Freak accident at BART rail station leaves San Francisco dog owner dead

A woman tethered to her dog was dragged and killed Monday after a BART train started leaving a San Francisco station with the canine inside the train and the woman having just stepped onto the platform, authorities said. 

The victim, Amy Adams, 41, was on the Powell Street station platform with her dog's leash attached to her waist around 3:16 p.m. when the pair boarded a train. 


However, at the last second, officials said, she disembarked as the doors were closing, but the dog didn't. 

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Adams appeared to be waving at someone, BART officials noted. The train departed the station with the dog still inside, causing Adams to be dragged and pulled onto the track.


The Powell Street station in San Francisco where a woman was killed by a departing train Monday (KTVU FOX 2)


The Powell Street station in San Francisco where a woman was killed by a departing train Monday (KTVU FOX 2)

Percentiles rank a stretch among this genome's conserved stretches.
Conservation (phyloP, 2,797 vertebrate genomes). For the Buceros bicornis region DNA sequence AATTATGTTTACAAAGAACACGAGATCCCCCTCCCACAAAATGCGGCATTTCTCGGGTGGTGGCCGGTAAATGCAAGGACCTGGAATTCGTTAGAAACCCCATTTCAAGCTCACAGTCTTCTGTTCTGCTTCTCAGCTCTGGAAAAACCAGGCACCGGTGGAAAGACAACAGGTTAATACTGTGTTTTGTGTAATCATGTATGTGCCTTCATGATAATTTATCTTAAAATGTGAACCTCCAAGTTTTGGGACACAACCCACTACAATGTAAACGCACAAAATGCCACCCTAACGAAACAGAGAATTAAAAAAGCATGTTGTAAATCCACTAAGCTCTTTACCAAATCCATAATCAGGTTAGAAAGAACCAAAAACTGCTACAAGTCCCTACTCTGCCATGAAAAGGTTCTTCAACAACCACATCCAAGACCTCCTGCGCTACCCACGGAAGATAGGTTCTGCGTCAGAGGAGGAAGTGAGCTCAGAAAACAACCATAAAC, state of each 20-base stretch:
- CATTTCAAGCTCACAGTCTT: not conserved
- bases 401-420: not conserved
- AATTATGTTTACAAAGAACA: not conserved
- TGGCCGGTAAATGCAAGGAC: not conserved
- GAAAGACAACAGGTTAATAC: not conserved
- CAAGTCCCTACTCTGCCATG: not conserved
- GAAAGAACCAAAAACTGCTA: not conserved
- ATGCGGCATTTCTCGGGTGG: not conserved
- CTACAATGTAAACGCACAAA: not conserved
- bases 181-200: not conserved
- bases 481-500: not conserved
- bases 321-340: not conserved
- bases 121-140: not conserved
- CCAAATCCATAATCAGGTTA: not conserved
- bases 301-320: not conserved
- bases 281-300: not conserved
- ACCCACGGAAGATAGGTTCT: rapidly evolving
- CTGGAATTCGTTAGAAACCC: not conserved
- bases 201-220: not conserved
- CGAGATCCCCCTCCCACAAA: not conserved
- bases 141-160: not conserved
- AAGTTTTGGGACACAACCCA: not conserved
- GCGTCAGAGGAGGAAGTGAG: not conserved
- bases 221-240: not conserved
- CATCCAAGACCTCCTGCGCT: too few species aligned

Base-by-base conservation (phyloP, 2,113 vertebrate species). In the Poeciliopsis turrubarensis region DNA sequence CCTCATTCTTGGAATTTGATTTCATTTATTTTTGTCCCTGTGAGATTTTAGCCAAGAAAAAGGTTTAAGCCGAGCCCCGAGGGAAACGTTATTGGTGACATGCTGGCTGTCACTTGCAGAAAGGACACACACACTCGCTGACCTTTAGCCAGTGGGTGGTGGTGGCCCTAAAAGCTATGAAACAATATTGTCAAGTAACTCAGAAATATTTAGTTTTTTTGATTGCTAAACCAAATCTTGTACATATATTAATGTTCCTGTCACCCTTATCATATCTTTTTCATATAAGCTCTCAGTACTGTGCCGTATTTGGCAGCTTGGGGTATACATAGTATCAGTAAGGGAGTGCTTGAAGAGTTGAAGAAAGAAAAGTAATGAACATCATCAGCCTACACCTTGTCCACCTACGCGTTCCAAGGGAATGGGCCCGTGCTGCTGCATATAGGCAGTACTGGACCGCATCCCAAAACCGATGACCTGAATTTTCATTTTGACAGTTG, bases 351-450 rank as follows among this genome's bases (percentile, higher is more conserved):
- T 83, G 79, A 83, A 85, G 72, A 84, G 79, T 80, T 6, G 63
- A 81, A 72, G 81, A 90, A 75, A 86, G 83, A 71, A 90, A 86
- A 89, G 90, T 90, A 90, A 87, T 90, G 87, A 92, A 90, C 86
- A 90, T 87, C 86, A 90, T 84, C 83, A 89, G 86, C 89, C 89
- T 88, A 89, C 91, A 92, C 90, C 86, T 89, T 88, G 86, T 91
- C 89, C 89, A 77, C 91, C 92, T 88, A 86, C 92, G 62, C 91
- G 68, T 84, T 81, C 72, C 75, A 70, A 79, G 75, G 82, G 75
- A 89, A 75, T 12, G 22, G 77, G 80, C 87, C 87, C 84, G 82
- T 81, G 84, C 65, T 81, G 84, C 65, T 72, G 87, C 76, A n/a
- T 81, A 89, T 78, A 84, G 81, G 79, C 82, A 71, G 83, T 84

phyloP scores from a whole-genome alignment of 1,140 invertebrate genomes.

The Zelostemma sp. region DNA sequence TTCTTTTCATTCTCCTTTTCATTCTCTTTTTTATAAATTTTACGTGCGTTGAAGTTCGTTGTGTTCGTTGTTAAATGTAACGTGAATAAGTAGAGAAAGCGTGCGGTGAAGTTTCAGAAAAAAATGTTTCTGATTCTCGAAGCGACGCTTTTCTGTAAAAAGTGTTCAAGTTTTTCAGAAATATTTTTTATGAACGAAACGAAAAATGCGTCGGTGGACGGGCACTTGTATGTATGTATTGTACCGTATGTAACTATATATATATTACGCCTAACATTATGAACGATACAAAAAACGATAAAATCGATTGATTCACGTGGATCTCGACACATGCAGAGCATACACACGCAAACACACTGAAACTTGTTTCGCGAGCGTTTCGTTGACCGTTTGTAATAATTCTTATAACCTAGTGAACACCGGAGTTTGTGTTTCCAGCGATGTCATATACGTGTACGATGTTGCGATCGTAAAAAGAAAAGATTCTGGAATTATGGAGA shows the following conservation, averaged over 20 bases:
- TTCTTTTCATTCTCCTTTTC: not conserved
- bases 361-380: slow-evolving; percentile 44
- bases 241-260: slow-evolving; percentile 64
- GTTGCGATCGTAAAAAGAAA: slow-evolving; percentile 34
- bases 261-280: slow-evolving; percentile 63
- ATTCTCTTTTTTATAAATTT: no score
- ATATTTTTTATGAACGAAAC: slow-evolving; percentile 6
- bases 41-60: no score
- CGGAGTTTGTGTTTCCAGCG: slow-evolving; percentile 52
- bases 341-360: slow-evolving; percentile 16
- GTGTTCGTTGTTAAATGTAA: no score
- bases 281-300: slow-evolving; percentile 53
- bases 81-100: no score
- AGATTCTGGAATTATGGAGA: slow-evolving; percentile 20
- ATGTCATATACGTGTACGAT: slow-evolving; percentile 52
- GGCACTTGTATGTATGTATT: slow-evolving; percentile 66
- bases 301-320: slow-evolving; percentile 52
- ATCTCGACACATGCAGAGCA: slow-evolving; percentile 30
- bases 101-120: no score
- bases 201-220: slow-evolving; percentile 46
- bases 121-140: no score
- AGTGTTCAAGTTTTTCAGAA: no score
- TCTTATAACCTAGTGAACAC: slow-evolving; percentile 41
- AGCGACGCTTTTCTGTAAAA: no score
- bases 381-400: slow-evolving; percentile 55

Officials said there was no visual indication the dog was a service animal, but the incident remained under investigation. 


BART allows leashed or harnessed service dogs on trains, while all other animals, including non-service dogs, must be in carriers, FOX 2 of the Bay Area reported.

The Powell Street station was closed for about two hours but later reopened. 


"It was a rough evening," said Heather Griffin, a local resident, who was at the station following the incident, according to FOX 2. "Aside from all the commute issues." 

BART Police have reviewed surveillance footage and interviewed witnesses, officials said. 

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"This is a tragic loss of life, and we are following all safety protocols," said BART spokeswoman Alicia Trost.


The thin leash was not enough to trigger the train’s door sensors to reopen, according to the San Francisco Chronicle.

The standard procedure is for the train operator to look back at the platform to make sure passengers are clear of the doors, BART officials noted. But since Adams got off the train as the doors were closing, the operator would likely have already looked back, FOX 2 reported. 


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BART and the National Transportation Safety Board are investigating.